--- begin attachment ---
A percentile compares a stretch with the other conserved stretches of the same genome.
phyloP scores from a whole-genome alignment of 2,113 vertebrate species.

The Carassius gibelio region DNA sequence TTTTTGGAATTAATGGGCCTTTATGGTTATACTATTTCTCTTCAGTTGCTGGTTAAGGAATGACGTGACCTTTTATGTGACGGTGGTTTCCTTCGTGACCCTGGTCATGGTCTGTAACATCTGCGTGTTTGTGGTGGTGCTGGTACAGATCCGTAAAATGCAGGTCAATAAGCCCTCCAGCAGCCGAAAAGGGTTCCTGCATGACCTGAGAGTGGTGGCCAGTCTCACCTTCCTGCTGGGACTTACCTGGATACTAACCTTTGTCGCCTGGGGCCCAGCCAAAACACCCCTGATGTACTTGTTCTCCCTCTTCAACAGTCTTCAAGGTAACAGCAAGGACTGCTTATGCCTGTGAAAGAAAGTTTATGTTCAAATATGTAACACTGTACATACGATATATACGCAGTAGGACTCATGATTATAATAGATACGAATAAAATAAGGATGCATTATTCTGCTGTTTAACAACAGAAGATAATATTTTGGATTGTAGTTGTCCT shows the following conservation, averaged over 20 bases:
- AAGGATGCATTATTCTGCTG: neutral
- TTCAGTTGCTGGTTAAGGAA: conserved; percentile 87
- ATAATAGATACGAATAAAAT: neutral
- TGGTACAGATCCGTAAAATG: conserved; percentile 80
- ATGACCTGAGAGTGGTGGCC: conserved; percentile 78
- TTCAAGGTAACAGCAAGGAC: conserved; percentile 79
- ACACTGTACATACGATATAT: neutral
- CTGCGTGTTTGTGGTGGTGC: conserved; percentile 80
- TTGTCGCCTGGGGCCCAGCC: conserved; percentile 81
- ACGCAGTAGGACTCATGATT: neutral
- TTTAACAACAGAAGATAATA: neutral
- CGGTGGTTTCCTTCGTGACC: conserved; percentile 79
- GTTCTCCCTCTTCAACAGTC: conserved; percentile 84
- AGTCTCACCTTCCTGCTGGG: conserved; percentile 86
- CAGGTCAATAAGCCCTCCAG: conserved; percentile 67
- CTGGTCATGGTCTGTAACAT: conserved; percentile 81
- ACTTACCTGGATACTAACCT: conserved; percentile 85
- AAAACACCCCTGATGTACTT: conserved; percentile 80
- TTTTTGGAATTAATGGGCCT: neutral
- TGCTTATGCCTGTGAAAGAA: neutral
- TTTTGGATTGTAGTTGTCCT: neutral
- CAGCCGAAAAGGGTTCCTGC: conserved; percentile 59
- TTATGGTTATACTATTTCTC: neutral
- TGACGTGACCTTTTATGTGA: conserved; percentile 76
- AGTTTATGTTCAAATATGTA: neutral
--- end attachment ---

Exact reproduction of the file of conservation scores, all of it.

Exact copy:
A percentile compares a stretch with the other conserved stretches of the same genome.
phyloP scores from a whole-genome alignment of 2,113 vertebrate species.

The Carassius gibelio region DNA sequence TTTTTGGAATTAATGGGCCTTTATGGTTATACTATTTCTCTTCAGTTGCTGGTTAAGGAATGACGTGACCTTTTATGTGACGGTGGTTTCCTTCGTGACCCTGGTCATGGTCTGTAACATCTGCGTGTTTGTGGTGGTGCTGGTACAGATCCGTAAAATGCAGGTCAATAAGCCCTCCAGCAGCCGAAAAGGGTTCCTGCATGACCTGAGAGTGGTGGCCAGTCTCACCTTCCTGCTGGGACTTACCTGGATACTAACCTTTGTCGCCTGGGGCCCAGCCAAAACACCCCTGATGTACTTGTTCTCCCTCTTCAACAGTCTTCAAGGTAACAGCAAGGACTGCTTATGCCTGTGAAAGAAAGTTTATGTTCAAATATGTAACACTGTACATACGATATATACGCAGTAGGACTCATGATTATAATAGATACGAATAAAATAAGGATGCATTATTCTGCTGTTTAACAACAGAAGATAATATTTTGGATTGTAGTTGTCCT shows the following conservation, averaged over 20 bases:
- AAGGATGCATTATTCTGCTG: neutral
- TTCAGTTGCTGGTTAAGGAA: conserved; percentile 87
- ATAATAGATACGAATAAAAT: neutral
- TGGTACAGATCCGTAAAATG: conserved; percentile 80
- ATGACCTGAGAGTGGTGGCC: conserved; percentile 78
- TTCAAGGTAACAGCAAGGAC: conserved; percentile 79
- ACACTGTACATACGATATAT: neutral
- CTGCGTGTTTGTGGTGGTGC: conserved; percentile 80
- TTGTCGCCTGGGGCCCAGCC: conserved; percentile 81
- ACGCAGTAGGACTCATGATT: neutral
- TTTAACAACAGAAGATAATA: neutral
- CGGTGGTTTCCTTCGTGACC: conserved; percentile 79
- GTTCTCCCTCTTCAACAGTC: conserved; percentile 84
- AGTCTCACCTTCCTGCTGGG: conserved; percentile 86
- CAGGTCAATAAGCCCTCCAG: conserved; percentile 67
- CTGGTCATGGTCTGTAACAT: conserved; percentile 81
- ACTTACCTGGATACTAACCT: conserved; percentile 85
- AAAACACCCCTGATGTACTT: conserved; percentile 80
- TTTTTGGAATTAATGGGCCT: neutral
- TGCTTATGCCTGTGAAAGAA: neutral
- TTTTGGATTGTAGTTGTCCT: neutral
- CAGCCGAAAAGGGTTCCTGC: conserved; percentile 59
- TTATGGTTATACTATTTCTC: neutral
- TGACGTGACCTTTTATGTGA: conserved; percentile 76
- AGTTTATGTTCAAATATGTA: neutral